Pulse taking on residential market after debt raise
Pulse Investments Limited has raised $250 million through a global note issue in December which it will use to complete the Villa Ronai suites expansion project, and cut a pathway into the residential real estate market.
The modelling and hospitality company is currently developing 68 guest suites at Villa Ronai from which it hopes to generate approximately US$2.5 million (J$350 million) in annual revenue, possibly pushing the company over the $1-billion revenue mark by the fiscal period ending June 2021.
For its 2019 financial year, Pulse recorded revenue of $620 million plus gains and other income of $440 million, which pushed profit to $653 million, a four-year high for the company.
The first phase of the Villa Ronai development is expected to be commissioned into service in summer 2020. On completion, Pulse Executive Chairman, Kingsley Cooper is aiming for an occupancy level of 70 per cent in the first year.
Aside from guests’ suites, Cooper is also looking to tap the residential real estate market with the construction of a new development called Pulse Homes. Both developments are slated to be housed on the nine-acre Villa Ronai property in St Andrew.
The construction of the residential units is scheduled to begin later this year.
“Pulse’s entry into the residential real estate market is a logical extension of our current real estate business. The availability of unused portions of the nine acres at Villa Ronai and the works currently under way makes this a natural next step,” Cooper told the Financial Gleaner.
“Also, with our build-and-hold philosophy, we’ll benefit from rental income as well as capital appreciation, itself a good hedge against currency devaluation,” he said.
Cooper has already used $65 million of the raised funds to settle existing bank debt. The remaining $185 million will be split between Villa Ronai and the Pulse Homes project, the latter of which is at a preliminary stage and will be apportioned a smaller amount of the funds.
Cooper is contemplating a mix of units for sale as well as units retained for rental for the Pulse Homes development, and intends for the project to be further funded from a mix of internally generated funds, related party funds and debt.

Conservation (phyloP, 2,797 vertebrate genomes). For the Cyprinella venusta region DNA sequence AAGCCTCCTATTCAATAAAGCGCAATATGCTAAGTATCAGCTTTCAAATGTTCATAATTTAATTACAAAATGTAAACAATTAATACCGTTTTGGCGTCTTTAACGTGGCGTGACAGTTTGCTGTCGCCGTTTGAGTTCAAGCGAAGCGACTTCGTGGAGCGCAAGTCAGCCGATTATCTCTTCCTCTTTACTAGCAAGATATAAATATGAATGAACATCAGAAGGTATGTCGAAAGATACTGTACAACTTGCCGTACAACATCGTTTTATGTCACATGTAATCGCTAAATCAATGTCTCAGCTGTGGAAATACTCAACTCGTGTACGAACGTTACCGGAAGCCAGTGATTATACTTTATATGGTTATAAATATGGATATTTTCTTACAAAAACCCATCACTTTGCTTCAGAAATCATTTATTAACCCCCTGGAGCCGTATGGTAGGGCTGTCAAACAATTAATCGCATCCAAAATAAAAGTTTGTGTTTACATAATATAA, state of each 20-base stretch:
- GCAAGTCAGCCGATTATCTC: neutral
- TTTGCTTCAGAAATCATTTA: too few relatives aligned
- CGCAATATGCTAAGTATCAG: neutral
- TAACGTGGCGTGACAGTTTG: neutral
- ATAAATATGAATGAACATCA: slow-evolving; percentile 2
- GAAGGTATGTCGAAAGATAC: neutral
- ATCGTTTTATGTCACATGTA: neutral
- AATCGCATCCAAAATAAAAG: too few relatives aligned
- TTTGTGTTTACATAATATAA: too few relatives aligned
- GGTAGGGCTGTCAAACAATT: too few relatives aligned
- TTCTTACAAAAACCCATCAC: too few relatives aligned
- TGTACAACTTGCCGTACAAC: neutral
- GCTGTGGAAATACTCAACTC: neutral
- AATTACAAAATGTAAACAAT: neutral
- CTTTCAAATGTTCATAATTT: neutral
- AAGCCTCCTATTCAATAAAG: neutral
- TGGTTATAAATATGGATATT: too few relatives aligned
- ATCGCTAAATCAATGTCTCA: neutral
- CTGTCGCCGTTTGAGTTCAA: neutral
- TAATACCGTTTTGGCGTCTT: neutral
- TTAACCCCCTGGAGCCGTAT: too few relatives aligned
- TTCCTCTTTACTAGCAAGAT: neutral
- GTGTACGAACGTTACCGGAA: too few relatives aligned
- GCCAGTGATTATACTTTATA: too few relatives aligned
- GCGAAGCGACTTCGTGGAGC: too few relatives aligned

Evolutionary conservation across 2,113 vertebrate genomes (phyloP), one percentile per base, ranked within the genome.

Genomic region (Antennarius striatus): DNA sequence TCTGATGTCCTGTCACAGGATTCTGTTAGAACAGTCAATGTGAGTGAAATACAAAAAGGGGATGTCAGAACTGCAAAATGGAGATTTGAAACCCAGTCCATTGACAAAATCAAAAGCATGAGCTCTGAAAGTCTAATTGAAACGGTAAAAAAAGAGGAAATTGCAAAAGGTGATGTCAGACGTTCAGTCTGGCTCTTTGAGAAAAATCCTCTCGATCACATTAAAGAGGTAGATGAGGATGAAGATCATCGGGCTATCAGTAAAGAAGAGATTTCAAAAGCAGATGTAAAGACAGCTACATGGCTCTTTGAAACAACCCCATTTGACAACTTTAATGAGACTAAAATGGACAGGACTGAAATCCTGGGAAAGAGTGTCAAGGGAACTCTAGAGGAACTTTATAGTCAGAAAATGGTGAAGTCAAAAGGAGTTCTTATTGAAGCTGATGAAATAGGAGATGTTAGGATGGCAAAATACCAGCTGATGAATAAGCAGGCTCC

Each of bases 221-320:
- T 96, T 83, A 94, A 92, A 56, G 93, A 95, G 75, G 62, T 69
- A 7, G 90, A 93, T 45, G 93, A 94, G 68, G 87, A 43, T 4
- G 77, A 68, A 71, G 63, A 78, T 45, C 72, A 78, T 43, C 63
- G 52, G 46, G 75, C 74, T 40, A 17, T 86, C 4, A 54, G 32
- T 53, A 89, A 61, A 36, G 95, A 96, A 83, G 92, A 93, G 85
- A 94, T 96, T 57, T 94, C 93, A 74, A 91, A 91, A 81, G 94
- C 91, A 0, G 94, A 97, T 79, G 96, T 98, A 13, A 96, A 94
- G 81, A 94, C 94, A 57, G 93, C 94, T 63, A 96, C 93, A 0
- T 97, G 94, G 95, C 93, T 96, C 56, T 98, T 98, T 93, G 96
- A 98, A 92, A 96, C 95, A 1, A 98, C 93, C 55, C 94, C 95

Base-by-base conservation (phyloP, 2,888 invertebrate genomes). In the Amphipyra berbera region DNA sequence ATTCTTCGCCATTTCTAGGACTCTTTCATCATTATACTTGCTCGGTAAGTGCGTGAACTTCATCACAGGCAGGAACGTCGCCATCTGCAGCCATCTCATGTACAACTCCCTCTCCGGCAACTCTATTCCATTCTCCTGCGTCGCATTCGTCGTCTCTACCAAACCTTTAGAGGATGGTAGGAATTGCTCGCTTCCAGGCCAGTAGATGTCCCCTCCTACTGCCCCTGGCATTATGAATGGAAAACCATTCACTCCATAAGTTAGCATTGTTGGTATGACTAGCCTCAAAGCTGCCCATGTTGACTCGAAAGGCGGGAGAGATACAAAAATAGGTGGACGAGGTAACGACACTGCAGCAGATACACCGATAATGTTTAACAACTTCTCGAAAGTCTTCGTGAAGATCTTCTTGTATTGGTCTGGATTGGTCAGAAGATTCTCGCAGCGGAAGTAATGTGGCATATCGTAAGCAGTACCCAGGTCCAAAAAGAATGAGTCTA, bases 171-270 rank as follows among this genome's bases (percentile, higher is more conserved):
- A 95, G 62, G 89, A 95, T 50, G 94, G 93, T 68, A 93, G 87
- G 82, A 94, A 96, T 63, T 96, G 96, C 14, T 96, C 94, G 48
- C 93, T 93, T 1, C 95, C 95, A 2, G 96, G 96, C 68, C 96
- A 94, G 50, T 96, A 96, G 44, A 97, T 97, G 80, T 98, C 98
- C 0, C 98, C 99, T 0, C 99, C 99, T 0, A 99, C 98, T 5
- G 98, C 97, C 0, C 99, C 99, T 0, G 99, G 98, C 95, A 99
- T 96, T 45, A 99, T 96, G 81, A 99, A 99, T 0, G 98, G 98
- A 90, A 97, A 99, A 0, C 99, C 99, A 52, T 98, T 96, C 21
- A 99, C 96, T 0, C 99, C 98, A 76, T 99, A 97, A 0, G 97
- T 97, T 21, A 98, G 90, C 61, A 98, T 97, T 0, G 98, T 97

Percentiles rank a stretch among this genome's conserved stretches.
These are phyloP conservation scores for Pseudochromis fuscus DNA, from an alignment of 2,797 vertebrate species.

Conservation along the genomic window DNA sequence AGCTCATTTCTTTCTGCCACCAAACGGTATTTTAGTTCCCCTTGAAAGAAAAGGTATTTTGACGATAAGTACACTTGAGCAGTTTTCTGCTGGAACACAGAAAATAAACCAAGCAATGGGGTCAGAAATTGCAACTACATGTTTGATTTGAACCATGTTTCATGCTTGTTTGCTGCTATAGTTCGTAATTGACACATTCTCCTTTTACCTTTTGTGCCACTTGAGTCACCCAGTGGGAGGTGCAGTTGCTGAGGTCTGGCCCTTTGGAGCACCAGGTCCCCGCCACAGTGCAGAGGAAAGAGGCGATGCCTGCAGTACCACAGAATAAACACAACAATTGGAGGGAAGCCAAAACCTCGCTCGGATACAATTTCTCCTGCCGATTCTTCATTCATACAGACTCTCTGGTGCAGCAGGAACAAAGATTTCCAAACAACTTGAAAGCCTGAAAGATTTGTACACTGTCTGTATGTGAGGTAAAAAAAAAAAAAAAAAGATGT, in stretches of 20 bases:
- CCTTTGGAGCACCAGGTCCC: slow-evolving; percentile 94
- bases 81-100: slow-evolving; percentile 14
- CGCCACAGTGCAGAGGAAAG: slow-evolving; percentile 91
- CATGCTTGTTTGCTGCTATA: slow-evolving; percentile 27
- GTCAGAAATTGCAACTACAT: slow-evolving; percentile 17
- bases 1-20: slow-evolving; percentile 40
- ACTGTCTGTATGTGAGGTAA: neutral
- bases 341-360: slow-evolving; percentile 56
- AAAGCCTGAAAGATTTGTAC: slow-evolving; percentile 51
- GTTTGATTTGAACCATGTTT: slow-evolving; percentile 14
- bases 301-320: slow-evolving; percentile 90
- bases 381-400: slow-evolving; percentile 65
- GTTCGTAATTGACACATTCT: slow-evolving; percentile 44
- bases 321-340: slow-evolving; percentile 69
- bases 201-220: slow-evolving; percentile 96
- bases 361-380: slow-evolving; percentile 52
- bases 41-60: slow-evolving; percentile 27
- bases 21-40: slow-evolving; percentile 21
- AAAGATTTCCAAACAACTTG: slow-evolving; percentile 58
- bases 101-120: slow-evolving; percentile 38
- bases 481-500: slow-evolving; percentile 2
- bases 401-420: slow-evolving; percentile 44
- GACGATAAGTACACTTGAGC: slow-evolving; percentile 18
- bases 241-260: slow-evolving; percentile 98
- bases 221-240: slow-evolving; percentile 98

Possible rights issue
On Monday, Pulse, through a notice on the Jamaica Stock Exchange, put forward a resolution to shareholders to increase the company’s authorised share capital from 1.95 billion to 7.5 billion units to be voted on at its annual general meeting in February. It suggests the company could be seeking to raise more funds through a rights issue, one of its preferred modes of raising capital.
Pulse Investments, which began trading on the JSE in 1993, is controlled by Cooper. The business, which has evolved from its core activity of promoting talent in the fashion and entertainment industry over the years, has also managed to marry its fashion know-how with a focus on television, event production and a real estate business.
To date, Pulse’s streamlined business model has evolved into 14 revenue streams for the company. Its real estate portfolio consists of shops, offices, restaurants, accommodations, event venues and hotel facilities.
Pulse Rooms at Trafalgar, a property comprised of 22 rooms that opened for business last March, is the latest development for its real estate business. The accommodation has a 50-year lease agreement from Cooper, who is the personal owner of the property.
Pulse rents approximately 90 per cent of the premises at 38 Trafalgar Road to boutiques, beauty salon operators, offices, other shops, as well as a restaurant and bar at the Pulse Centre.
Pulse Rooms is projected to generate $70 million in annual revenue and is said to be on track to meet project targets over the next 18 months, having performed creditably in the first six months of operation.